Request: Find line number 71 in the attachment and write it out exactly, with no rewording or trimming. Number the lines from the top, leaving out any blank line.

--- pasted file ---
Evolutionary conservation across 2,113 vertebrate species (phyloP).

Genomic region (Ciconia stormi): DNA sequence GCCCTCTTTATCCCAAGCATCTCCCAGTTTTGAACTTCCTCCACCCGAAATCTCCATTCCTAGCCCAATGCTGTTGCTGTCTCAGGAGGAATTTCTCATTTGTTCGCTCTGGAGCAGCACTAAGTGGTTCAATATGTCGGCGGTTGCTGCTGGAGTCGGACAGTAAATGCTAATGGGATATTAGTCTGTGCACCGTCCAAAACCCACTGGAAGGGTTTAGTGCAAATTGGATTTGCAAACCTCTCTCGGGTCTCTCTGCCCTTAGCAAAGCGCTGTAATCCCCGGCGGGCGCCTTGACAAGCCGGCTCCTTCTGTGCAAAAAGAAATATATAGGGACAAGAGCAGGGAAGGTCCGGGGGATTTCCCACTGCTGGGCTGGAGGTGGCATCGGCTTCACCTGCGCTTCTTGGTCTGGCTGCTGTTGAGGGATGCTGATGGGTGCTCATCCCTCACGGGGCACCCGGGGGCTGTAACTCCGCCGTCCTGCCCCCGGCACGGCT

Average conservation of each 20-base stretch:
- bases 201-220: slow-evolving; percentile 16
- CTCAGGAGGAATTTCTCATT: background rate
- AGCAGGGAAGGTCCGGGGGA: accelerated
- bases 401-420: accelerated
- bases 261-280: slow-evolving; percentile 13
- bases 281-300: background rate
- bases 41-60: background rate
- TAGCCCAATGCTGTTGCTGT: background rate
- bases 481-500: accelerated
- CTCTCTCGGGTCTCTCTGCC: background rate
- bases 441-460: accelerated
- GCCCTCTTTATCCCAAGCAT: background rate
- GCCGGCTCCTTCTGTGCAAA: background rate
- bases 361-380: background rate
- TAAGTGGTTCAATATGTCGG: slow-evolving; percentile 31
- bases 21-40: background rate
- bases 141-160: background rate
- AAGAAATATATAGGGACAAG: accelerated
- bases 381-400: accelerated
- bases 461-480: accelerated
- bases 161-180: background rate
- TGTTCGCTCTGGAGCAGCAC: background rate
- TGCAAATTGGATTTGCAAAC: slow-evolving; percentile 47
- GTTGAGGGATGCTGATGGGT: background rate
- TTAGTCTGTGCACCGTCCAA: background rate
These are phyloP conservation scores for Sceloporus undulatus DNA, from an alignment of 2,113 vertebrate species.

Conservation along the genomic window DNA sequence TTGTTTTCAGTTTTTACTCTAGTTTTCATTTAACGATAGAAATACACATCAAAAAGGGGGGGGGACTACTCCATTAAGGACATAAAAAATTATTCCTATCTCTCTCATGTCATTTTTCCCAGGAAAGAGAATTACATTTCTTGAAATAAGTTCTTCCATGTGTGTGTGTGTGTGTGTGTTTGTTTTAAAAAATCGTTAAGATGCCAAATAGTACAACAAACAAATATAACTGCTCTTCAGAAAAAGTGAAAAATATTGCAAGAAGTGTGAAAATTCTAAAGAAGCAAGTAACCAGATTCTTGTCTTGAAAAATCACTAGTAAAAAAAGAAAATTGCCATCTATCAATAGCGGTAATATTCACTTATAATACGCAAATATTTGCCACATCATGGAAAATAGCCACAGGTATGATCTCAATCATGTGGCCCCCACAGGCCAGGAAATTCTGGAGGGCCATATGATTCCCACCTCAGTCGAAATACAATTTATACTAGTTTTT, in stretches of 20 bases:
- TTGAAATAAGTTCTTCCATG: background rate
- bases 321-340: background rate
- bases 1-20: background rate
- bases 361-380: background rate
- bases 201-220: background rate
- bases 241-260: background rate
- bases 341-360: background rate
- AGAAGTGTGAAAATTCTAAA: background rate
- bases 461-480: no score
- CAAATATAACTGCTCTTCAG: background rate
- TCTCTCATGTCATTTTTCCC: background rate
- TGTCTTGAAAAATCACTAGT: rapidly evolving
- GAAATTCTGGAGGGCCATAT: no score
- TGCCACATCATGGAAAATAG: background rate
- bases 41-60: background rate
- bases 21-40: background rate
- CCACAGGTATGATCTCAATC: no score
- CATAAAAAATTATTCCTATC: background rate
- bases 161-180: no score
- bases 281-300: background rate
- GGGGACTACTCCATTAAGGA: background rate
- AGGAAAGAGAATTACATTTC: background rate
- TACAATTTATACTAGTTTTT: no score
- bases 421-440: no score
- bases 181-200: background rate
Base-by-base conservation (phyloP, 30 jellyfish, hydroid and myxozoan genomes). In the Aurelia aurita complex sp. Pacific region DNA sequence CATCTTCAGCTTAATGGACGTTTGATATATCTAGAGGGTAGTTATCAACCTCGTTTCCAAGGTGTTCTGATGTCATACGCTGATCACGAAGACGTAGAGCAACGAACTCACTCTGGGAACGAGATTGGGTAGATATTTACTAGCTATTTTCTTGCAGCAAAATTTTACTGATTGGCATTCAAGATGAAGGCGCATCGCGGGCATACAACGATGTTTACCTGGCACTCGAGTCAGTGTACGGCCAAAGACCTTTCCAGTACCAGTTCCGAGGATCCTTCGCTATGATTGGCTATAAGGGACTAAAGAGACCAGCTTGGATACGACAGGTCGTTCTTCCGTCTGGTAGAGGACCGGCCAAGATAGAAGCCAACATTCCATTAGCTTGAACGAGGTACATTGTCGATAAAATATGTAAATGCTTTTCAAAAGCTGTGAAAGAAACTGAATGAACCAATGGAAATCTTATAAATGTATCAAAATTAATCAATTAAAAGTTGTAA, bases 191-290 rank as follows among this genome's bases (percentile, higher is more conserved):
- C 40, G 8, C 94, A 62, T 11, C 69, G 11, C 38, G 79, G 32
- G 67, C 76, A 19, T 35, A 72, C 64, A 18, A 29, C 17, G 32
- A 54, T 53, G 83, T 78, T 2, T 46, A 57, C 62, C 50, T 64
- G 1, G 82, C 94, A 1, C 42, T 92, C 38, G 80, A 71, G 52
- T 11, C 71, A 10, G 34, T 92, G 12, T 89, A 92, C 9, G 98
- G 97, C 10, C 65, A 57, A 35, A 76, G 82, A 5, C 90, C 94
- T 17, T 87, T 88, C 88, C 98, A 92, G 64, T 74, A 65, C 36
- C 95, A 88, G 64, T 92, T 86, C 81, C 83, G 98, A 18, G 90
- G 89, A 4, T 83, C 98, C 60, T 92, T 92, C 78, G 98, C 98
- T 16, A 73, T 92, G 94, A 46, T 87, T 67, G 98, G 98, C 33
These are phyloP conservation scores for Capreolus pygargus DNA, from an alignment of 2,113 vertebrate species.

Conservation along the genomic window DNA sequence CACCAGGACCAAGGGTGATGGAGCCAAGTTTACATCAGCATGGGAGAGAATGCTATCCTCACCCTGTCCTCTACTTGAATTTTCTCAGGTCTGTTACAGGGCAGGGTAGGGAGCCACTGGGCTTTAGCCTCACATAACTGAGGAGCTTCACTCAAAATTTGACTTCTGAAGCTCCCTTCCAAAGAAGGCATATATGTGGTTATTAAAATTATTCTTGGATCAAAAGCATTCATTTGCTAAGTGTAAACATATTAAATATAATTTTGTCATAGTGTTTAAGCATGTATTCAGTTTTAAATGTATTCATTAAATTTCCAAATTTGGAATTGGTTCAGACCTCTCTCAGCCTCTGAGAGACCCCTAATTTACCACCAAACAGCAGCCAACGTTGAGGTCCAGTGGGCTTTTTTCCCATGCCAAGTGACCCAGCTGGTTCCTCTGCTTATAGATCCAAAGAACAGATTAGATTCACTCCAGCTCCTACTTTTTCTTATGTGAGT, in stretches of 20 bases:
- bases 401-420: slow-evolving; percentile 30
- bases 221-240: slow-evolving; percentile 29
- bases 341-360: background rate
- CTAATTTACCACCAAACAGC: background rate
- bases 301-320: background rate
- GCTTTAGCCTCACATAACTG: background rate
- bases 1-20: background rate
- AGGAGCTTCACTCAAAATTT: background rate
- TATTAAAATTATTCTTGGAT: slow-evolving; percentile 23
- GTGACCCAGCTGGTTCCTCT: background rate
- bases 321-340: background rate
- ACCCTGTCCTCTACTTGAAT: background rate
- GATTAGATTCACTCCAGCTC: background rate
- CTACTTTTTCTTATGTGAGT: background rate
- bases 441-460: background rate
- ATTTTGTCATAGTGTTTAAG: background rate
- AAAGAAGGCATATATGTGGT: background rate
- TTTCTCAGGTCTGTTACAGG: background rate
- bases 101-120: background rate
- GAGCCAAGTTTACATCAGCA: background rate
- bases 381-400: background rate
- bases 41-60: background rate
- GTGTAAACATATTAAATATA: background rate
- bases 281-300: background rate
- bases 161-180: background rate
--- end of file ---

- bases 341-360: background rate